4G Vs. Wi-Fi

by David Perez

Wi-Fi and 4G represent two different technologies for accessing the Internet. They are similar in that they provide wireless network access. This allows users to go online without having to physically connect their browsing devices to a router. Wi-Fi and 4G differ in the systems they use to provide their connections. These differences lead to further distinctions in terms of availability, speed and the ultimate pros and cons associated with the two technologies.

Wi-Fi Basics

Wi-Fi technology requires a wireless router and a device with a wireless antenna. The router accesses the Internet via a physical connection such as an Ethernet cable. When a user with a device containing a Wi-Fi antenna logs on to the network and attempts to access the Internet, the router translates the requested information from the Internet into a radio signal and broadcasts it. The process works the opposite way as well, with the device translating data into a radio signal and broadcasting it to the router, which, in turn, translates it back into data and sends it to the appropriate location on the Internet.

4G Basics

Similar to Wi-Fi, 4G encodes data into radio signals that allow mobile devices to connect to the Internet; except with 4G, the devices communicate with cell towers rather than routers. Another difference is that users must subscribe to a 4G carrier and pay a monthly fee to access the network. In the United States there are three different 4G network technologies, each of which is supported by different carriers. The networks are Verizon's Long Term Evolution (LTE), Sprint's WirelessMAN-Advanced (WiMAX) and T-Mobile and AT&T;'s Evolved High Speed Packet Access (HSPA+).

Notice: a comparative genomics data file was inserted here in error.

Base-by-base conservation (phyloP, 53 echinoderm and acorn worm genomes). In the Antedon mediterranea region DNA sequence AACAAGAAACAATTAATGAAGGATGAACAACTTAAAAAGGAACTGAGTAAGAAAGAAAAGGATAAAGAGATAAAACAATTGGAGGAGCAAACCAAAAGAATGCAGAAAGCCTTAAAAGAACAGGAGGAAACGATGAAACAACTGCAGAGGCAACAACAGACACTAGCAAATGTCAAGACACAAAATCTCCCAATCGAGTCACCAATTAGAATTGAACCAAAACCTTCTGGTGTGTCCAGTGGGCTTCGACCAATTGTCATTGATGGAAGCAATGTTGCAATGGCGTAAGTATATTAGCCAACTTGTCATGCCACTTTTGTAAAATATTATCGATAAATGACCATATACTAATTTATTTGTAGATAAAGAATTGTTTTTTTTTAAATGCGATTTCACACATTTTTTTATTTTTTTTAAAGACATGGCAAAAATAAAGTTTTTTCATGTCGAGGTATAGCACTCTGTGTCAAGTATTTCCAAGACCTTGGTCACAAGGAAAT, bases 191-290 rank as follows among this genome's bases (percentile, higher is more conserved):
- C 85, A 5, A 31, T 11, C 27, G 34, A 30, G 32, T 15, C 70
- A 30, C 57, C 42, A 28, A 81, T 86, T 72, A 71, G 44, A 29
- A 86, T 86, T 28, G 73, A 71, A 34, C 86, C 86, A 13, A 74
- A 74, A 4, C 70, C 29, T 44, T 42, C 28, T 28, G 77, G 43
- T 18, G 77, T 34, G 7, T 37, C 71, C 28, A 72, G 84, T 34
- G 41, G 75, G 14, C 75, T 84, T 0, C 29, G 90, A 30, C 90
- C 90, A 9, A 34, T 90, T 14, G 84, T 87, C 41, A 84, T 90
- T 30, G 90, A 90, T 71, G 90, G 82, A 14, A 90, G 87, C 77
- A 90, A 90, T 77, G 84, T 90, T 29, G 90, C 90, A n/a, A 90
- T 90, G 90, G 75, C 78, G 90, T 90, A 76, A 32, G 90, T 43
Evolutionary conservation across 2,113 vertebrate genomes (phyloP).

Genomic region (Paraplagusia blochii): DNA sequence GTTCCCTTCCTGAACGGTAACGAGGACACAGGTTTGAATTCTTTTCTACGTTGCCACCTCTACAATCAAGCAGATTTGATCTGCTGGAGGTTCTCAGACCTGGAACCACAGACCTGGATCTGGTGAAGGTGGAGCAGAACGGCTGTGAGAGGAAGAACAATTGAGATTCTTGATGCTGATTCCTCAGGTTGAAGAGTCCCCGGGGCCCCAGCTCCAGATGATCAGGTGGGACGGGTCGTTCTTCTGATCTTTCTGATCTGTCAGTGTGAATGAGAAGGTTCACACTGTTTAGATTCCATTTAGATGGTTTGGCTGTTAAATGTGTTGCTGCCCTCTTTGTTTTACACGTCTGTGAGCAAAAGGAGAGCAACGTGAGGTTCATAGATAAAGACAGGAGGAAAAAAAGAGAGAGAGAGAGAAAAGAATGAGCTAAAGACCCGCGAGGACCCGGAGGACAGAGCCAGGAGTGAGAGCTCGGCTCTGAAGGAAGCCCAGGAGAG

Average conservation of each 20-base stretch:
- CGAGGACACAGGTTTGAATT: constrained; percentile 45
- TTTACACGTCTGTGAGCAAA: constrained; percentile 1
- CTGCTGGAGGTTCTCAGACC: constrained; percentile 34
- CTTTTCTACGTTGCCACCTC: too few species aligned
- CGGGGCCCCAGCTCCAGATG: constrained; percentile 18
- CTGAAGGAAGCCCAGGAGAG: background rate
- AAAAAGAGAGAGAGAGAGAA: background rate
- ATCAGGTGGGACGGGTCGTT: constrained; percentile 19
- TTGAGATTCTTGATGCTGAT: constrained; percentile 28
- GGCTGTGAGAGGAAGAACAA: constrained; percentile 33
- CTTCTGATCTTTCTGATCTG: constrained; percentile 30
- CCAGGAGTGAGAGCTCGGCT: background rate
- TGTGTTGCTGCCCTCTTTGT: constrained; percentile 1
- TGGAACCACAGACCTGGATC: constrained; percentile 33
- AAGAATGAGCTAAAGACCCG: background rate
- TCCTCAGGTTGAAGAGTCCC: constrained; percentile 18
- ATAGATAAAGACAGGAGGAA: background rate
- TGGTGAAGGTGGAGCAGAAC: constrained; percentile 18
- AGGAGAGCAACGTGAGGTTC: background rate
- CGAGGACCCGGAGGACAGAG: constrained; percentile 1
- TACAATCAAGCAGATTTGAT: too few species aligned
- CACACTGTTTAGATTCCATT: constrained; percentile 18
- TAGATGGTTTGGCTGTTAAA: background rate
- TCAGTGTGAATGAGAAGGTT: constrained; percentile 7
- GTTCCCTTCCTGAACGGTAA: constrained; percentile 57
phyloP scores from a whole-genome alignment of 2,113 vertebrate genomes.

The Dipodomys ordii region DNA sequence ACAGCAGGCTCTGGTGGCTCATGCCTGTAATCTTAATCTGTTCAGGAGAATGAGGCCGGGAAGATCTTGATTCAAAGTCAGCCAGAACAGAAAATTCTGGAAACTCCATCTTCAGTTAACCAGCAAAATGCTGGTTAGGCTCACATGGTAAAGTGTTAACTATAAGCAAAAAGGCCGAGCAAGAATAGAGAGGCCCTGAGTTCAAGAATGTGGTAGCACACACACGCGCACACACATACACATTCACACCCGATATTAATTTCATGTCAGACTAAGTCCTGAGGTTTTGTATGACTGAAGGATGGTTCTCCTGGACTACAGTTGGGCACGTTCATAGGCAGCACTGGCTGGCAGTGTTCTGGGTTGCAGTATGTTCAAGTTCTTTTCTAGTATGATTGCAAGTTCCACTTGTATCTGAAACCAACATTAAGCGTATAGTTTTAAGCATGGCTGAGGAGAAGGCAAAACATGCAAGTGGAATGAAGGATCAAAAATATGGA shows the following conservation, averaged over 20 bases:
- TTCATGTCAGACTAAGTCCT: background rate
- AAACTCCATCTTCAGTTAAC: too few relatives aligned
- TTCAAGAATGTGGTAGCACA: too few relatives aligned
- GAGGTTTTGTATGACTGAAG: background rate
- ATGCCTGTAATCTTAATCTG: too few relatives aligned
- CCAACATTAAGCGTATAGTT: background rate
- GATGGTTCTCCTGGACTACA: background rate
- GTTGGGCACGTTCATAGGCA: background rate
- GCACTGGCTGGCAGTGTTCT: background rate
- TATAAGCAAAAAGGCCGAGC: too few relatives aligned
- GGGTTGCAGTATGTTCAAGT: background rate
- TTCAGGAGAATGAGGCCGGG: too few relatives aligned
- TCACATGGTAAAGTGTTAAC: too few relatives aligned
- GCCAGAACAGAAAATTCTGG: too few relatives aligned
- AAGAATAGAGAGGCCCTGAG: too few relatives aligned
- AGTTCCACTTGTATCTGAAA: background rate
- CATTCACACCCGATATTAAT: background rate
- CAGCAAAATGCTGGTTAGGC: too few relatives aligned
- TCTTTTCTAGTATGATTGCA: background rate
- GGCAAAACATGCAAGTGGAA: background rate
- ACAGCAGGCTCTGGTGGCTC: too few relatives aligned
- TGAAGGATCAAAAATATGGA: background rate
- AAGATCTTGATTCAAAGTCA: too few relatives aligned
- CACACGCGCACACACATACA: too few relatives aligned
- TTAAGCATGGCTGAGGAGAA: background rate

According to CNN, the average Wi-Fi speed in the United States is 5 megabits per second. Technically speaking, this means that Wi-Fi enabled mobile devices download information from the Internet at a rate of 5,242,880 bits per second. However this rate tends to fluctuate. Speeds for 4G vary depending on their carrier. HSPA+ has a maximum speed of 42Mbps, while WiMax offers speeds up to 75Mbps. At 300Mbps, the fastest maximum speed belongs to LTE. Average speeds vary depending on the users location, so much so that even an LTE user can experience speeds as low as 1Mbps.


In the case of both Wi-Fi and 4G, the user's mobile device must stay within range of the radio signal providing Internet access in order to stay connected. The difference is that 4G has a broader range than a Wi-Fi single. The signal from a Wi-Fi router typically extends no further than 100 meters. This is adequate to provide coverage for a home or business. In contrast, 4G signals take advantage of networks of cellular towers, allowing users to connect for miles in any direction of a given tower. There is no exact reliable range as different towers have different capabilities. In some cases users may be in range but still not have service due to an excess of devices attempting to connect via the same tower at the same time.

Photo Credits

  • photo_camera Ethan Miller/Getty Images News/Getty Images